Adrian Cell Site; 6787 Pentecost Highway (Lat: 41.980417 Lon: -84.111667), Type: Tower, Structure height: 100.6 m, Overall height: 106.1 m, Call Sign: KNKQ303
    Assigned Frequencies : 880.020 MHz, 891.510 MHz, 835.020 MHz, 880.020 MHz, 835.020 MHz, 846.510 MHz
    Grant Date: 09/05/2001, Expiration Date: 10/01/2011
    Registrant: Verizon Wireless, 1120 Sanctuary Pkwy, #150 Gasa5reg, Alpharetta, GA 30009-7630, Phone: (770) 797-1070, Fax: (770) 797-1036, Email: [email protected]

    Read more: http://www.city-data.com/towers/cell...#ixzz0eXBsNTM5

  6. #36
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    FOR ANYONE THAT IS HOPING THAT THE FCC TRANSACTION WILL WORK LOL

    In one of the CMA's, there's overlap with Verizon's PCS network, Alltel's B side, & Centennial Wireless on the A side. AT&T is supposed to acquire both, Centennial's A side, plus Verizon's PCS network. The number of subscribers for that specific CMA (don't know the CMA#) could determine if AT&T can acquire both, and probably won't be an issue. The other CMA (again, don't know CMA#), Verizon is divesting their PCS network, while Verizon is acquiring Alltel's network (B side) & AT&T already has the A side from the Dobson buyout. AT&T is supposed to acquire Verizon's PCS network there too. Muskegon is where Alltel customers are being divested instead of Verizon customers. AT&T is supposed to acquire Alltel there, as they don't hold a cellular license for Muskegon. If they have a network, it's a PCS network that probably has a lot less customers than Alltel & Verizon there.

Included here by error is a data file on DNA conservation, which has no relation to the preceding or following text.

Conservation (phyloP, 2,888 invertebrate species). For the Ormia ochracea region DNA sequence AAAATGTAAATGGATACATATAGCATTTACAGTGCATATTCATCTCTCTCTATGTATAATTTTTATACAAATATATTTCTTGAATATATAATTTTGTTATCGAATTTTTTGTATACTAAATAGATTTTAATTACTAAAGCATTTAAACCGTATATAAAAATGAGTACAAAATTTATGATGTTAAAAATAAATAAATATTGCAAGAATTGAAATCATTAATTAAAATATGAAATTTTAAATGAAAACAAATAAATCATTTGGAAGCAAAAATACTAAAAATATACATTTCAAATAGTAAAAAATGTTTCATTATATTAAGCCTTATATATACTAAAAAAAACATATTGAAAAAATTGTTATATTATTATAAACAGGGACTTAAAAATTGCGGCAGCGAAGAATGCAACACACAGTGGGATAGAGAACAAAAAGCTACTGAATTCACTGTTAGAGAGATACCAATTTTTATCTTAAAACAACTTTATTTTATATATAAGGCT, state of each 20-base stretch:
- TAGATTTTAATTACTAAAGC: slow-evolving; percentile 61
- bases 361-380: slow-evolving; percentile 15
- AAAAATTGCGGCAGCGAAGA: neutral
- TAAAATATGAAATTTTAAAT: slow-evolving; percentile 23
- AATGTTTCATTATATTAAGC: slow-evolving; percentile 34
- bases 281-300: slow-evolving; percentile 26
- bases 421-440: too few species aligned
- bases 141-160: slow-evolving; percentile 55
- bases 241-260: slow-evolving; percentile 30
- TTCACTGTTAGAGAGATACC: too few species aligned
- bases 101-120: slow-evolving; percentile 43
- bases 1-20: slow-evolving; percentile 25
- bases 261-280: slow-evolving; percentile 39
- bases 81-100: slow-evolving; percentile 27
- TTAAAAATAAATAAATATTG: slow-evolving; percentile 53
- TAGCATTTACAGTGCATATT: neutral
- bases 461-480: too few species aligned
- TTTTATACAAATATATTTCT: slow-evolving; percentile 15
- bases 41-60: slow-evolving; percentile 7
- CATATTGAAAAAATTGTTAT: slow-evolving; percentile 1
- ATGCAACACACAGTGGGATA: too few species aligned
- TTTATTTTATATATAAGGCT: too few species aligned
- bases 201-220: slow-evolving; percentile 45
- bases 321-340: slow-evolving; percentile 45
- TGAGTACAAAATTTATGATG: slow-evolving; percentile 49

There is not that many people that live in Lenaweee county (adrian) about 2500 ppl

  7. #37
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    If someone burns down an Alltel store, will it sprout back up again Verizon lol ???

  8. #38
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    Talking just a Centennial letter

    DECLARATION OF FRANCIS P. HUNT
    SENIOR VICE PRESIDENT, CONTROLLER
    CENTENNIAL COMMUNICATIONS CORP.
    I, Francis P. Hunt, hereby declare the following:
    1.
    My name is Francis P. Hunt. I am Senior Vice President and Controller of Centennial
    Communications Corp. (“Centennial” or the “Company”) and have held these positions since
    February 2005. I served as Vice President, Caribbean Controller prior to that and have been with
    Centennial since 1997. My responsibilities with the Company include managing all accounting-
    and controller-related functions at Centennial. As such, I have a strong working knowledge
    of Centennial’s operations and its relations with other carriers, equipment manufacturers and
    other industry participants.
    2.
    I was actively involved in the Company’s management analysis and review of the
    proposed transaction with AT&T Inc. (“AT&T”). Thus, I am familiar with the analyses
    conducted in connection with the Company’s decision to undertake the merger.
    3.
    The purpose of this declaration is to provide information regarding (1) the services that
    Centennial currently provides; (2) why the proposed merger of Centennial with AT&T will not
    lead to any competitive harms; and (3) the public interest benefits of the proposed transaction,
    especially regarding Centennial’s customers when they become AT&T subscribers. I have
    reviewed the Declaration of Rick L. Moore, and I have relied on Mr. Moore’s statements therein
    as to AT&T’s capabilities in making my declarations here.
    4.
    Centennial is a regional wireless and broadband telecommunications service provider. In
    the mainland United States, Centennial provides wireless telephone services to approximately
    Page 2
    -2-
    660,000 retail customers in small cities and rural areas in geographic clusters covering parts of
    the following six states: Indiana, Michigan and Ohio in the Midwest, and Louisiana, Mississippi
    and Texas in the Southeast. These markets cover a population of over 9 million people.
    Centennial also provides wireless service to about 440,000 customers in Puerto Rico and the
    U.S. Virgin Islands and, in Puerto Rico, is a fully-integrated service provider offering fiber